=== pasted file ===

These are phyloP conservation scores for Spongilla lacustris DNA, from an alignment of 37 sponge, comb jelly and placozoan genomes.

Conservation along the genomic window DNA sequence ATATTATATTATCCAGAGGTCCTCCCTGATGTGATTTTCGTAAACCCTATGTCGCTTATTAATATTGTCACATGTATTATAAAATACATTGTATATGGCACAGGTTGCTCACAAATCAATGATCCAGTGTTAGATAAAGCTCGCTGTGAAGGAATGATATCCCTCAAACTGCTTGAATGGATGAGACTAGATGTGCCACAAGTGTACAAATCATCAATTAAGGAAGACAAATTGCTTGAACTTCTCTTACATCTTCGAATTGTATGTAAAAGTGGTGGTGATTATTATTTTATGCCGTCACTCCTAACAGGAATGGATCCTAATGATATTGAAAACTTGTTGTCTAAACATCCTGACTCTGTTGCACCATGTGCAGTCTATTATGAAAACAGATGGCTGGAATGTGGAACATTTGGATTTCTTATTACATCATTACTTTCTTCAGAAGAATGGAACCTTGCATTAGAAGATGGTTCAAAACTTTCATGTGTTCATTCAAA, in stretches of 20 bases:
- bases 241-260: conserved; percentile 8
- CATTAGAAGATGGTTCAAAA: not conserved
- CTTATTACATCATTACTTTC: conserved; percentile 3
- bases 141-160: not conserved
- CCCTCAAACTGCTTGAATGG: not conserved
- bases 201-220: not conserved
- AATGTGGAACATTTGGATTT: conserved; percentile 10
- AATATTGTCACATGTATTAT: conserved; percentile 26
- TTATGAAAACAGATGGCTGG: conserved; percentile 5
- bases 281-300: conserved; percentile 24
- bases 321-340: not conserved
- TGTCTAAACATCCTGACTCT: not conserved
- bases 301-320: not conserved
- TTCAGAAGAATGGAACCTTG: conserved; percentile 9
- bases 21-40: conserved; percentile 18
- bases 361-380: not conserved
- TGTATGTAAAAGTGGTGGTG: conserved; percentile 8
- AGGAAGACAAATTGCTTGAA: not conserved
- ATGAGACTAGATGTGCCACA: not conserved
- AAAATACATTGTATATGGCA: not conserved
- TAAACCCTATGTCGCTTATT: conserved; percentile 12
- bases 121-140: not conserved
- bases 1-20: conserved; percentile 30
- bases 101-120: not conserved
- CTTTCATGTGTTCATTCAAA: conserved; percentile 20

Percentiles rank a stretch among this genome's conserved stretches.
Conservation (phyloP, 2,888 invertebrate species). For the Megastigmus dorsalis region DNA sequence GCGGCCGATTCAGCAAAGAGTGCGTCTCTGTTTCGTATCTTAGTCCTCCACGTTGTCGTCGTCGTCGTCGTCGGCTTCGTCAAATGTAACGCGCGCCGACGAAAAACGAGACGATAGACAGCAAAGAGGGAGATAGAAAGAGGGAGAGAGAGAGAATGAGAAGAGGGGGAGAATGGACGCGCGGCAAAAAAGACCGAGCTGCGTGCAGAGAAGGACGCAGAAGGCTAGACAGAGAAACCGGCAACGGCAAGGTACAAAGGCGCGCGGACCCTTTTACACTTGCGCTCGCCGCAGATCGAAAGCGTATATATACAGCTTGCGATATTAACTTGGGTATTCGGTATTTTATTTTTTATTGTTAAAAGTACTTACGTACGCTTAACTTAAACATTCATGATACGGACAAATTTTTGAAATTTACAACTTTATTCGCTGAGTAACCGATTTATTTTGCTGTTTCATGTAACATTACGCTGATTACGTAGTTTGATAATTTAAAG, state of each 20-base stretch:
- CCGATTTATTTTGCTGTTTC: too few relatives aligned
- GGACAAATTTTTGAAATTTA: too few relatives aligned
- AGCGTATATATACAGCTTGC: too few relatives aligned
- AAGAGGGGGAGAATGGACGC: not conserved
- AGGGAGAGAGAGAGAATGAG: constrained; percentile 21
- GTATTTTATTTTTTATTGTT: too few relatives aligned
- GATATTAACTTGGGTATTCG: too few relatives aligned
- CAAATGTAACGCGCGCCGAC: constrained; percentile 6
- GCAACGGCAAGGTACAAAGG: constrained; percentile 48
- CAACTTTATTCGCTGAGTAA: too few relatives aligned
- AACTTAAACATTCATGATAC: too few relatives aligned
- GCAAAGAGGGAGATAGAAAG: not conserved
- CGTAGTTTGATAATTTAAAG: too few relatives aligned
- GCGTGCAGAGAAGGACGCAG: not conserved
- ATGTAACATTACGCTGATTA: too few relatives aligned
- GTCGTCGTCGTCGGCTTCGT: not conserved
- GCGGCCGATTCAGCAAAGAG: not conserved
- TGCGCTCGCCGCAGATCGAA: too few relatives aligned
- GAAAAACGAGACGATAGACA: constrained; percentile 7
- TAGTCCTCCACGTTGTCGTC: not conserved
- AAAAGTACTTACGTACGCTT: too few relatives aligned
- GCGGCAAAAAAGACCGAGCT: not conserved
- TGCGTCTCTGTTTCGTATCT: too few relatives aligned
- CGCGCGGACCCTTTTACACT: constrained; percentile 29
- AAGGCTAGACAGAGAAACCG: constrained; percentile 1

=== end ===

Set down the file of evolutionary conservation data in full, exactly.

These are phyloP conservation scores for Spongilla lacustris DNA, from an alignment of 37 sponge, comb jelly and placozoan genomes.

Conservation along the genomic window DNA sequence ATATTATATTATCCAGAGGTCCTCCCTGATGTGATTTTCGTAAACCCTATGTCGCTTATTAATATTGTCACATGTATTATAAAATACATTGTATATGGCACAGGTTGCTCACAAATCAATGATCCAGTGTTAGATAAAGCTCGCTGTGAAGGAATGATATCCCTCAAACTGCTTGAATGGATGAGACTAGATGTGCCACAAGTGTACAAATCATCAATTAAGGAAGACAAATTGCTTGAACTTCTCTTACATCTTCGAATTGTATGTAAAAGTGGTGGTGATTATTATTTTATGCCGTCACTCCTAACAGGAATGGATCCTAATGATATTGAAAACTTGTTGTCTAAACATCCTGACTCTGTTGCACCATGTGCAGTCTATTATGAAAACAGATGGCTGGAATGTGGAACATTTGGATTTCTTATTACATCATTACTTTCTTCAGAAGAATGGAACCTTGCATTAGAAGATGGTTCAAAACTTTCATGTGTTCATTCAAA, in stretches of 20 bases:
- bases 241-260: conserved; percentile 8
- CATTAGAAGATGGTTCAAAA: not conserved
- CTTATTACATCATTACTTTC: conserved; percentile 3
- bases 141-160: not conserved
- CCCTCAAACTGCTTGAATGG: not conserved
- bases 201-220: not conserved
- AATGTGGAACATTTGGATTT: conserved; percentile 10
- AATATTGTCACATGTATTAT: conserved; percentile 26
- TTATGAAAACAGATGGCTGG: conserved; percentile 5
- bases 281-300: conserved; percentile 24
- bases 321-340: not conserved
- TGTCTAAACATCCTGACTCT: not conserved
- bases 301-320: not conserved
- TTCAGAAGAATGGAACCTTG: conserved; percentile 9
- bases 21-40: conserved; percentile 18
- bases 361-380: not conserved
- TGTATGTAAAAGTGGTGGTG: conserved; percentile 8
- AGGAAGACAAATTGCTTGAA: not conserved
- ATGAGACTAGATGTGCCACA: not conserved
- AAAATACATTGTATATGGCA: not conserved
- TAAACCCTATGTCGCTTATT: conserved; percentile 12
- bases 121-140: not conserved
- bases 1-20: conserved; percentile 30
- bases 101-120: not conserved
- CTTTCATGTGTTCATTCAAA: conserved; percentile 20

Percentiles rank a stretch among this genome's conserved stretches.
Conservation (phyloP, 2,888 invertebrate species). For the Megastigmus dorsalis region DNA sequence GCGGCCGATTCAGCAAAGAGTGCGTCTCTGTTTCGTATCTTAGTCCTCCACGTTGTCGTCGTCGTCGTCGTCGGCTTCGTCAAATGTAACGCGCGCCGACGAAAAACGAGACGATAGACAGCAAAGAGGGAGATAGAAAGAGGGAGAGAGAGAGAATGAGAAGAGGGGGAGAATGGACGCGCGGCAAAAAAGACCGAGCTGCGTGCAGAGAAGGACGCAGAAGGCTAGACAGAGAAACCGGCAACGGCAAGGTACAAAGGCGCGCGGACCCTTTTACACTTGCGCTCGCCGCAGATCGAAAGCGTATATATACAGCTTGCGATATTAACTTGGGTATTCGGTATTTTATTTTTTATTGTTAAAAGTACTTACGTACGCTTAACTTAAACATTCATGATACGGACAAATTTTTGAAATTTACAACTTTATTCGCTGAGTAACCGATTTATTTTGCTGTTTCATGTAACATTACGCTGATTACGTAGTTTGATAATTTAAAG, state of each 20-base stretch:
- CCGATTTATTTTGCTGTTTC: too few relatives aligned
- GGACAAATTTTTGAAATTTA: too few relatives aligned
- AGCGTATATATACAGCTTGC: too few relatives aligned
- AAGAGGGGGAGAATGGACGC: not conserved
- AGGGAGAGAGAGAGAATGAG: constrained; percentile 21
- GTATTTTATTTTTTATTGTT: too few relatives aligned
- GATATTAACTTGGGTATTCG: too few relatives aligned
- CAAATGTAACGCGCGCCGAC: constrained; percentile 6
- GCAACGGCAAGGTACAAAGG: constrained; percentile 48
- CAACTTTATTCGCTGAGTAA: too few relatives aligned
- AACTTAAACATTCATGATAC: too few relatives aligned
- GCAAAGAGGGAGATAGAAAG: not conserved
- CGTAGTTTGATAATTTAAAG: too few relatives aligned
- GCGTGCAGAGAAGGACGCAG: not conserved
- ATGTAACATTACGCTGATTA: too few relatives aligned
- GTCGTCGTCGTCGGCTTCGT: not conserved
- GCGGCCGATTCAGCAAAGAG: not conserved
- TGCGCTCGCCGCAGATCGAA: too few relatives aligned
- GAAAAACGAGACGATAGACA: constrained; percentile 7
- TAGTCCTCCACGTTGTCGTC: not conserved
- AAAAGTACTTACGTACGCTT: too few relatives aligned
- GCGGCAAAAAAGACCGAGCT: not conserved
- TGCGTCTCTGTTTCGTATCT: too few relatives aligned
- CGCGCGGACCCTTTTACACT: constrained; percentile 29
- AAGGCTAGACAGAGAAACCG: constrained; percentile 1